From Golden to Grim: Jewish Life in Muslim Spain
The complex political situation in Muslim Spain impacted Jewish social and cultural life there.
For all its political unrest, Muslim Iberia [Spain and Portugal] sustained its economic vitality well into the twelfth century. The Jews shared in that affluence. Heavily concentrated in Granada, they earned their livelihoods as distributors of the region's sugarcane and cotton; as exporters of marble, gold, silver, iron, and copper; as retail tradesmen, artisans, and physicians.
Beyond Granada, Jewish enclaves were still to be found in Cordoba, the focus of the Jews' original settlement, and in Lucena and Seville. During periods of civil instability, additional thousands also migrated northward to the Christian kingdoms of Asturias, Leon, Castile, Navarre, Coimbra. Yet even in the north, Spanish Jews by and large preserved their Arabic language and nomenclature, and remained extensively integrated into the Arab cultural terrain.
Wherever they settled, too, the Jews continued to operate as a state within a state, exercising the widest measure of fiscal and judicial autonomy. For them, within that insular world, it was the synagogue that functioned as the communal omnium‑gatherum [all-purpose gathering place]. There were many hundreds of these, from public synagogues to synagogues erected by guilds of artisans to private synagogues attached to the homes of wealthy families, Cordoba and Granada, each with five or six thousand Jews, maintained at least two dozen synagogues. In Toledo, with barely four thousand Jews, there were eleven.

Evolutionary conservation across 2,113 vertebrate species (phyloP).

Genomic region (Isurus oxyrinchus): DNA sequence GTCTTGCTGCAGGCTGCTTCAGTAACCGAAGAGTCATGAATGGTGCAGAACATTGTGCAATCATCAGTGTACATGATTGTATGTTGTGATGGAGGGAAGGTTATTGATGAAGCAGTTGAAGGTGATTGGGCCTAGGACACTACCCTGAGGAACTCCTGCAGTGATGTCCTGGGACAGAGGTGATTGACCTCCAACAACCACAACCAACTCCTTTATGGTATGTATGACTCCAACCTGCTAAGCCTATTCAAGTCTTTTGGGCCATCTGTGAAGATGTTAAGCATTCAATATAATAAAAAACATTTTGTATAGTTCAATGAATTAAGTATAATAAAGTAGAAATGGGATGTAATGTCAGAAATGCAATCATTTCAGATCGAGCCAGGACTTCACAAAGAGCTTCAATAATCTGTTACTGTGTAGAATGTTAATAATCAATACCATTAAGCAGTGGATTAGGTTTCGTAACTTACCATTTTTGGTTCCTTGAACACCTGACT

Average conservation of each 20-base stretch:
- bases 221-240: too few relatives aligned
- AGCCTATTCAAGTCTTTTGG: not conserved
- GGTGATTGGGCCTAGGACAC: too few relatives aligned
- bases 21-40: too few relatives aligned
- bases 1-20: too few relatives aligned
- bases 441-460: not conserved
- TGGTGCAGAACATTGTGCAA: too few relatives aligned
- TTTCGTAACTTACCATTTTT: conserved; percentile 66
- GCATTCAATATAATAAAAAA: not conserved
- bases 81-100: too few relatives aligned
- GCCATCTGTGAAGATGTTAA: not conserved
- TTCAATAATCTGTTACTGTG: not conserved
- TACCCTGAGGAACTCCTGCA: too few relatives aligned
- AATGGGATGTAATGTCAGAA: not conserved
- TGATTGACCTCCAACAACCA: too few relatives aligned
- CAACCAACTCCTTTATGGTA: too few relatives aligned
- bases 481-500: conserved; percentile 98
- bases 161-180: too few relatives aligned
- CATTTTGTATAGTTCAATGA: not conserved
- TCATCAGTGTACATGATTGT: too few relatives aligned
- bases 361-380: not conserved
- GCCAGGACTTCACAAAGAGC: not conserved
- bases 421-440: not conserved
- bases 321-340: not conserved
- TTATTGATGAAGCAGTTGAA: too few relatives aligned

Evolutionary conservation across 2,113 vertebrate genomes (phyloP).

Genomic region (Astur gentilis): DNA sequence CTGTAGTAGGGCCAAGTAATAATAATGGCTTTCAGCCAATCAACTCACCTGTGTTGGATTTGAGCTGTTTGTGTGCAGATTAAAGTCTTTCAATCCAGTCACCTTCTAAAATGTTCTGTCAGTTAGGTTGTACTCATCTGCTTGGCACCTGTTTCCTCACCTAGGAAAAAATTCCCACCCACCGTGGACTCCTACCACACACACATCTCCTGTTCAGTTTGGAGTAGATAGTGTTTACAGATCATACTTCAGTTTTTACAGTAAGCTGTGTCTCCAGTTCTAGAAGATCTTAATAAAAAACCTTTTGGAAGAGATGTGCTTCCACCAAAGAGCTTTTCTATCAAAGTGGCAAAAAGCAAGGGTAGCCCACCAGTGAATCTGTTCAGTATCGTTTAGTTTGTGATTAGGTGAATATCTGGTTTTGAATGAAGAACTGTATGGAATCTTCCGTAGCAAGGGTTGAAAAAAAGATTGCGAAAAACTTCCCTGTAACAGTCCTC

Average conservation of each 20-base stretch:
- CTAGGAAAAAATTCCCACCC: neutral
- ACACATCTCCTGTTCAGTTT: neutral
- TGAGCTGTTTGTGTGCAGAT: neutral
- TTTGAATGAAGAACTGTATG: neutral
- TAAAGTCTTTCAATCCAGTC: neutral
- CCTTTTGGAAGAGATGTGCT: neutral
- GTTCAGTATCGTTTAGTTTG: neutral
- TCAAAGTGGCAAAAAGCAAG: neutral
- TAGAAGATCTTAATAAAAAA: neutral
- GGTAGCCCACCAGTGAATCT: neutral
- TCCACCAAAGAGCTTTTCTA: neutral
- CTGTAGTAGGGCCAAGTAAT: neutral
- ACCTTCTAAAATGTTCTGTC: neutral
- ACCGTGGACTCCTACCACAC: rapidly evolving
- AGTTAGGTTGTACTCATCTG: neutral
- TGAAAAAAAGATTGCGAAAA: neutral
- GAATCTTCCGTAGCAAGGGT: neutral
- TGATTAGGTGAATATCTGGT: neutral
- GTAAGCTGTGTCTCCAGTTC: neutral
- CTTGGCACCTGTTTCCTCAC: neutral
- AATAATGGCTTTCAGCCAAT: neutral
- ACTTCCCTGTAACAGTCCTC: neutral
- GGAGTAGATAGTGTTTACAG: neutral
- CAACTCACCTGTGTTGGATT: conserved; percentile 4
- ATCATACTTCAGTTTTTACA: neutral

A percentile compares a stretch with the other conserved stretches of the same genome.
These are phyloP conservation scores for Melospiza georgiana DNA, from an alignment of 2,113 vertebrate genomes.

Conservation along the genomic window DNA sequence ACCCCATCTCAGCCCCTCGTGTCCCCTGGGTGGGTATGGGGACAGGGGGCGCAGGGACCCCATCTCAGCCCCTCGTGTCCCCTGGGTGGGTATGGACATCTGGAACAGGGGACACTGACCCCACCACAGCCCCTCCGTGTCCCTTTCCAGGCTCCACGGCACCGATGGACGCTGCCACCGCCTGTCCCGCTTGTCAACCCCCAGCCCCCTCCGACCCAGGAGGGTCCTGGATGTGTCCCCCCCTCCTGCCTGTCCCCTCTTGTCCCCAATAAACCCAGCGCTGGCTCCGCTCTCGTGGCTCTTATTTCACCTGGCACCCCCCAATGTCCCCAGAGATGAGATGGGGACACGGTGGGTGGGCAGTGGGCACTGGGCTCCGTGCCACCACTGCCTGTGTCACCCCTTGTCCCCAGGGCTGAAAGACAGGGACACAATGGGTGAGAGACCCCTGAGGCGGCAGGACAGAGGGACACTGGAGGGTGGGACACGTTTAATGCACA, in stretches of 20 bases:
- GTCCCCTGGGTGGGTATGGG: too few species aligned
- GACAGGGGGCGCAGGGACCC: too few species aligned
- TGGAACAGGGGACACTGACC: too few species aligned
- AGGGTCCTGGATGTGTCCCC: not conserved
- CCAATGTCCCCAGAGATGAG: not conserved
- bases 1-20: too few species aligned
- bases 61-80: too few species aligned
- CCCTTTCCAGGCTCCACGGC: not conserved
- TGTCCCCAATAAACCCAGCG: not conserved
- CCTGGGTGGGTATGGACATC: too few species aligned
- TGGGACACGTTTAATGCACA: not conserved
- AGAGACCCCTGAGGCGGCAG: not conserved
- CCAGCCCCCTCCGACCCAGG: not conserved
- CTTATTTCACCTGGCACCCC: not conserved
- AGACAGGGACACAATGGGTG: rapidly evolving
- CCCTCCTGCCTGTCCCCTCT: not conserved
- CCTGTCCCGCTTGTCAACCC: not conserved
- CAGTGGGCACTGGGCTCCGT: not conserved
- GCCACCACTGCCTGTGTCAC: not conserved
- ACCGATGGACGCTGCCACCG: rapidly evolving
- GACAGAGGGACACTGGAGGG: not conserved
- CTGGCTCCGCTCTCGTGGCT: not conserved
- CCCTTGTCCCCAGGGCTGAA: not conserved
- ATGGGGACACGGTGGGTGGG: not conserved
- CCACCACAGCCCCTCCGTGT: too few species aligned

Characteristically, Iberian (and North African) synagogues shared most of the architectural and decorative features of the mosque. Construction was in the shape of a rectangle. The Ark of the Torah, positioned in the center of the sanctuary, was encircled by cushions and mats. Inasmuch as Jews were forbidden to employ human likenesses, the synagogue, like the mosque, was adorned with the carvings of animals and vegetation, with plaster lobes, horseshoe bows, rosettes, and sacred verses filigreed in Hebrew lettering.
Plainly, the synagogue, in common with the mosque and the church, was first and foremost a house of prayer. For all of Andalusia's pleasures, worship was a serious concern for its heterogeneity of Arabs, Moors, Jews, Slavs, Visigoths, and Lusitanians. But for Jews as well as for the others, the day of rest was also a convivial delight.
Comfort and Self-Satisfaction Prevailed For Centuries
Thus, after a Friday‑afternoon visit to the neighborhood bathhouse, and its opportunity for gossip with friends, a middle‑class Jew attended services on Saturday morning. Upon returning home, he and his family enjoyed an ample Sabbath meal, usually of spiced meat and flatbread, washed down with wine. A siesta followed. Afterward, the home was open to relatives and friends. The family ambience was tradition‑bound.
It was sustained, as well, by self-satisfaction. Iberia's affluent Jews envisaged themselves as the aristocrats of the Diaspora. In its condescension, the assessment evinced at once economic success, superior education and often a highly cultivated, characteristically Iberian elegance of personal demeanor. Appraising the Jews of Ashkenaz (the Hebrew term for Trans-Pyrenean Europe [that is, basically, Poland, France and the German lands]), a Sephardic intellectual could write: